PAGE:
Friday, August 15, 2008

A Fix For The Techies

You know what they say: you can't spell geek without double-E. This post is just for the engineers in the blogosphere.

From left to right are my friends the circuit breaker panel, the inverter, and the dump load controller. Interesting story about the dump load - we needed a 2.3 Ohm resistor capable of dissipating 1000 Watts, but we didn't have the right part in the village because, frankly, I didn't think we would get that far in the construction.

So I started looking around at various metallic items around the site. I found a piece of rebar, and a drill bit, but both of them measured to have less resistance than I needed. I tried to use the drill bit anyway, so I used electrical tape to attach it to some wires from the dump load controller. It didn't work, however. I considered putting the rebar in series with the drill bit, just so I could say I did it, but decided to use the coffee maker instead (which happened to be in the car). We electrical-taped the coffee maker plug prongs to the wires and gave it a try. It was just about right, and soon we had the hydro generating power and the dump load controller controlling the dump load. Since then, we have designed a new dump load consisting of seven, hot water heater elements in parallel.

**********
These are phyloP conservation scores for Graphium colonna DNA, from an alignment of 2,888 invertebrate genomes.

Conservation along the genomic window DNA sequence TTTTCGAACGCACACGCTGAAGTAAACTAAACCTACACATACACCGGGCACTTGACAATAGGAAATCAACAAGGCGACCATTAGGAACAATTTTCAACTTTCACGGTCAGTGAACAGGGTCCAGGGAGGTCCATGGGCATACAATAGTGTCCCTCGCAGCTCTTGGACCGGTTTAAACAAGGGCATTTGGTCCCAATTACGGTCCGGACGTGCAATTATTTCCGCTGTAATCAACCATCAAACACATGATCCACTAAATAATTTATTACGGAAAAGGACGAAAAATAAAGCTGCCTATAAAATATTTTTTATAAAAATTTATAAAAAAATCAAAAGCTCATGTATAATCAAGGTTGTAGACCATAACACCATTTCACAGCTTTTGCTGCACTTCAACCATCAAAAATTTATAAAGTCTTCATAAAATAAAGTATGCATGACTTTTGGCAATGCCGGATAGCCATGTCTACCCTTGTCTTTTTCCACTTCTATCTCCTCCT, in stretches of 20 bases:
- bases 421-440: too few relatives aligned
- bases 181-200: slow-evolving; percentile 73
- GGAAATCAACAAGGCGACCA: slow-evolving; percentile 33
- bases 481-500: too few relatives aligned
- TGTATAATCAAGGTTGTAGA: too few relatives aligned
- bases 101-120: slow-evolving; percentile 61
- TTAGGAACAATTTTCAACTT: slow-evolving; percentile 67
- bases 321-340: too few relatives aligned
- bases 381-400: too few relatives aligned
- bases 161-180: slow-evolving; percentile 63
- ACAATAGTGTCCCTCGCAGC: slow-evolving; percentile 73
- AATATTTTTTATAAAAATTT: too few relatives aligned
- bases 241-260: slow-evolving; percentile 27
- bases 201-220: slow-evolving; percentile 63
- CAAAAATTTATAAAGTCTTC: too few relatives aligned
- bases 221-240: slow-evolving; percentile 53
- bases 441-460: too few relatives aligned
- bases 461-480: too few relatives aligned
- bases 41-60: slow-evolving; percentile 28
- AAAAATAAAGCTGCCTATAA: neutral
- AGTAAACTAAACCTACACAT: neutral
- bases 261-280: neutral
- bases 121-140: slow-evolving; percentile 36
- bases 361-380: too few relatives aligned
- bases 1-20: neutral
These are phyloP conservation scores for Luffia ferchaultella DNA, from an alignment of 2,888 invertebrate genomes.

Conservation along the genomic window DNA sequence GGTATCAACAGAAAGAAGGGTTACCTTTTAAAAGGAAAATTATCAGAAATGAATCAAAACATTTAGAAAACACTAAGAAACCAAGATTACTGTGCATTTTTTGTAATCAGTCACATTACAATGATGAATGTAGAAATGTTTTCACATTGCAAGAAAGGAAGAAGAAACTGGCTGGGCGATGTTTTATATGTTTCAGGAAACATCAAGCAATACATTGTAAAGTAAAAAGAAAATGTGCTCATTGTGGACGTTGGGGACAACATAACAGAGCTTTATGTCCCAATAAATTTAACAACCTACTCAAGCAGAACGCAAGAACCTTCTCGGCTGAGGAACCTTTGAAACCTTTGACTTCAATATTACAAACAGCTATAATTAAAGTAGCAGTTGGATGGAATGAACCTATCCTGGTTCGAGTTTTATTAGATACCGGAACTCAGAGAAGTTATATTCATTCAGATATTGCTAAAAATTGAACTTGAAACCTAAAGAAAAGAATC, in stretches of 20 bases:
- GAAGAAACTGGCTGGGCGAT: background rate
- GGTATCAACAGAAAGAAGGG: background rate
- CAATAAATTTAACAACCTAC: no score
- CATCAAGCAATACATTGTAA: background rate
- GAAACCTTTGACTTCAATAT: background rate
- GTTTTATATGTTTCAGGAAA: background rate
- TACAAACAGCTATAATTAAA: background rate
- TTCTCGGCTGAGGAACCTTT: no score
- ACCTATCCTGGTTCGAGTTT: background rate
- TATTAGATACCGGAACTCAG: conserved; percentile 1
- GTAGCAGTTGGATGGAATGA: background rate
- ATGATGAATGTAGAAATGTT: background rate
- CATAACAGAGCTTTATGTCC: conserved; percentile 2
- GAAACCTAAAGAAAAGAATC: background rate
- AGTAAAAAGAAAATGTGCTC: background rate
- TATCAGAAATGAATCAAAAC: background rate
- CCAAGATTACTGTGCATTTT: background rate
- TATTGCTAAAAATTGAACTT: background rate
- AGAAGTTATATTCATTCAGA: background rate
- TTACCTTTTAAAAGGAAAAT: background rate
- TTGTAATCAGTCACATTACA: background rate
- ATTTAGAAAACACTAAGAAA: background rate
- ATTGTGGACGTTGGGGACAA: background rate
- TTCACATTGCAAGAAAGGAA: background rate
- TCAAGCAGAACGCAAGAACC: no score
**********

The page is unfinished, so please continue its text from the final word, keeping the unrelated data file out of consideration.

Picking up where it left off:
Here is the completed canal. On the left is a big metal box with the generator and Ryan, who, is technically not part of the system. In the middle is Walter standing on the pipes, and Jonathan standing on the bank behind them. The left-most vertical pipe is where the water flows out. The slanted pipe and the right-most vertical pipe are actually just concrete forms for the posts that support the structure.

Here you can see the generator in the big metal box. We were able to optimize the performance (for our water conditions) to about 770 Watts.

Ryan, AJ, me, Jonathan, and Matilde. Elizabeth was off working while we hung around and took pictures.

[By the way, I began this post in Honduras, but I am finishing it in Houston. We have all returned now and left Sergio in charge of completing customer connections, paying the employees, and supervising the maintenance. I plan to call him in a day or so.]

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